The Motley Fool Discussion Boards
Financial Planning / Tax Strategies
|Subject: Re: Question for TMFTaxes||Date: 10/9/1997 11:16 AM|
|Author: TMFTaxes||Number: 492 of 121061|
<<If you're directing that the cap gains and dividends be
directed back into the fund, are they taxable in the
current year or are they deferred until you start withdrawing the proceeds?>>
Reinvested dividends ARE taxable to you, Mike...in the year that the dividends are distributed to your account, and NOT necessarily when you withdraw them from the account. And will be reflected as such on the 1099 form that you'll receive at the end of the year from the mutual fund company.
Reinvested dividends simply mean that you are ELECTING to take your distributions (taxable), and purchase additional shares with that distribution. But instead of sending you the check, and waiting for you to sent them a check back, the mutual fund company simply "bypasses the middleman" and directly reinvests the dividends.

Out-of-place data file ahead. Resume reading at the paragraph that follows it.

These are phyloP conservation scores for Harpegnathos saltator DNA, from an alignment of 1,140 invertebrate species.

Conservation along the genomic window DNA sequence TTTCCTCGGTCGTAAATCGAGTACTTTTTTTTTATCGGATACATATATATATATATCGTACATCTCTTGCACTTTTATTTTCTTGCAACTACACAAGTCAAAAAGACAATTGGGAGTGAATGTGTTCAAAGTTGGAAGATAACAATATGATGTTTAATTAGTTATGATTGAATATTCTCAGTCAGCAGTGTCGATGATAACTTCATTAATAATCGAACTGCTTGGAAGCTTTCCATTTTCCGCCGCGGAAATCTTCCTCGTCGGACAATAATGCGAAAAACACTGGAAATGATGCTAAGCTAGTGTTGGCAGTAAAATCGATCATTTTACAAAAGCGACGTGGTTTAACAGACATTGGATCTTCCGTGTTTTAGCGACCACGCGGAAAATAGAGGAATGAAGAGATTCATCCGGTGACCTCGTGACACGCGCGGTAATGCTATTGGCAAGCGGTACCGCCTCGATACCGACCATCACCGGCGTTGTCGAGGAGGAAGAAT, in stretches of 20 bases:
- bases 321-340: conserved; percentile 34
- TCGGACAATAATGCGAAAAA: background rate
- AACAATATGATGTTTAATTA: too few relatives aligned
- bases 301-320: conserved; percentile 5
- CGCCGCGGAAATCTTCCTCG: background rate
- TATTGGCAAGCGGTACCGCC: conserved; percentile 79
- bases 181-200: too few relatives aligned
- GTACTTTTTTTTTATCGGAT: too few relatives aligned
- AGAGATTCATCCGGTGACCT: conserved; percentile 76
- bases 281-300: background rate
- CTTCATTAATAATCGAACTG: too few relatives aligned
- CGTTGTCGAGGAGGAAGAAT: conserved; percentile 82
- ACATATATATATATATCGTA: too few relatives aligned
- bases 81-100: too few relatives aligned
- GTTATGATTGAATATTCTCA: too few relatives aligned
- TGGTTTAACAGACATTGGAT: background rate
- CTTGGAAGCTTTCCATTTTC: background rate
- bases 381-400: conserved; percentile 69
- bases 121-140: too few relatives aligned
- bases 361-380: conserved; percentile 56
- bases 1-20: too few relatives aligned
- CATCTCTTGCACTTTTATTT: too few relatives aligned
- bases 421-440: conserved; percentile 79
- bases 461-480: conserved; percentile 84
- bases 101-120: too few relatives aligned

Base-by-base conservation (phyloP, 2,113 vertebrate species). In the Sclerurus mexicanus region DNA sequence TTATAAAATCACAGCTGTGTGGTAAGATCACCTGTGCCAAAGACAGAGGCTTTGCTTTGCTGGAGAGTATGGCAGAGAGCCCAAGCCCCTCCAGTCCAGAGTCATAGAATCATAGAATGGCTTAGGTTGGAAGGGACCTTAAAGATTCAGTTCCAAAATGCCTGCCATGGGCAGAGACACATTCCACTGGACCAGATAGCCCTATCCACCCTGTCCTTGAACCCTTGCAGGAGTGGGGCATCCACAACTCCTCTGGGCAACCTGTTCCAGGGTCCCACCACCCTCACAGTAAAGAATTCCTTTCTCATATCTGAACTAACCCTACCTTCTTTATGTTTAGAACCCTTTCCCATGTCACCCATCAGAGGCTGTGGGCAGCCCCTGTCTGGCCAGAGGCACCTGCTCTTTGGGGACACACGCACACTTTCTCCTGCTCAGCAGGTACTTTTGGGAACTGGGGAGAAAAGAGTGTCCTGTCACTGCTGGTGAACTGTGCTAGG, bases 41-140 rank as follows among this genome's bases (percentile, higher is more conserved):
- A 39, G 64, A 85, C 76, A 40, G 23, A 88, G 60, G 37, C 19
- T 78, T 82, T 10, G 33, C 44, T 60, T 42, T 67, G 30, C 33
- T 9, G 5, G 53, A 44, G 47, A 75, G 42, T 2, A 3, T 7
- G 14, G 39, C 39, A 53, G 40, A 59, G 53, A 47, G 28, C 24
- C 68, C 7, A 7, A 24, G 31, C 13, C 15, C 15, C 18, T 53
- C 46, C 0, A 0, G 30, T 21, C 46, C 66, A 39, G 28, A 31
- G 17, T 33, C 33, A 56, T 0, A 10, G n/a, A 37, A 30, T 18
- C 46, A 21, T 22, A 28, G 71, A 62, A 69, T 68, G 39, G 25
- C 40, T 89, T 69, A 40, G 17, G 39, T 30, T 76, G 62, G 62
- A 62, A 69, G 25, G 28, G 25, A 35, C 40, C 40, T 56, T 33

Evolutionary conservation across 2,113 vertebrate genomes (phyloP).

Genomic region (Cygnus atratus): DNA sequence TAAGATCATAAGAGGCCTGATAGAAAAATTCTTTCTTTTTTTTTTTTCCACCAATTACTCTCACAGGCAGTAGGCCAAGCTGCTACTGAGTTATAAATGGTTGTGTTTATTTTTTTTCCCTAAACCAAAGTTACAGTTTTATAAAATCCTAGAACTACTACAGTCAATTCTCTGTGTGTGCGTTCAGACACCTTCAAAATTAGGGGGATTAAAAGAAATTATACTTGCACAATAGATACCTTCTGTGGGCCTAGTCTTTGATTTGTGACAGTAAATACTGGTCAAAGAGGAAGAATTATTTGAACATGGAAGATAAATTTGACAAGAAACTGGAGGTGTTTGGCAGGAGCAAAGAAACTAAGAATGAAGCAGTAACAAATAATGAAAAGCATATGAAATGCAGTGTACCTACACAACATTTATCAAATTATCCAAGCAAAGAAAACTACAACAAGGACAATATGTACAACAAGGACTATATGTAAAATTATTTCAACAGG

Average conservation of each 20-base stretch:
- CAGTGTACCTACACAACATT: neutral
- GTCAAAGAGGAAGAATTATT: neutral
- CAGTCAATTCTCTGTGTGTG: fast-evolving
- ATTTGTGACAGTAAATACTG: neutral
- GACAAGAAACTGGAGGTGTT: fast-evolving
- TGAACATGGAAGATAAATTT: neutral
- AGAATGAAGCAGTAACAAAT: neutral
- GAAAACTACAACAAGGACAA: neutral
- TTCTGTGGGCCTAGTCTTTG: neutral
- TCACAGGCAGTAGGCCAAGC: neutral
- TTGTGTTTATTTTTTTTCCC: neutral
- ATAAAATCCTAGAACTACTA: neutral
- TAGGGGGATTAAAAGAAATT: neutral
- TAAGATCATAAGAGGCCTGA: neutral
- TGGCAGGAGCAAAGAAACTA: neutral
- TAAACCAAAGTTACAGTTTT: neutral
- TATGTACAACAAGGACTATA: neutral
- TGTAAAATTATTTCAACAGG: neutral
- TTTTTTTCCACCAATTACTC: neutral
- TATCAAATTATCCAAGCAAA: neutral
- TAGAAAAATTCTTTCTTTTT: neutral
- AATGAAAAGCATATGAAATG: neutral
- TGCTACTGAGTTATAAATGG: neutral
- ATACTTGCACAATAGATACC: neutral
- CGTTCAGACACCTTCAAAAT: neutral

But, in effect, and in the eyes of Uncle Sammy, you have received taxable distributions, and have purchased additional mutual fund shares at different prices.
Which, as you might imagine, will change your basis (or cost, for tax purposes) in the mutual fund. When you purchase additional shares, you are actually increasing the number of shares that you own, and also the amount of money that you paid for those total shares. This being the case, you REALLY want to hang on to your annual statements for almost forever. If and when you sell you shares, you'll need those year end transaction statements in order to determine your taxable gain/loss. (assuming that your mutual fund doesn't provide you with a gain/loss statement using the average cost method...many do but some still don't).
So the short answer is that Uncle Sammy WILL be looking for tax dollars on your mutual fund distributions, even if you never receive them directly, but simply reinvest 'em.
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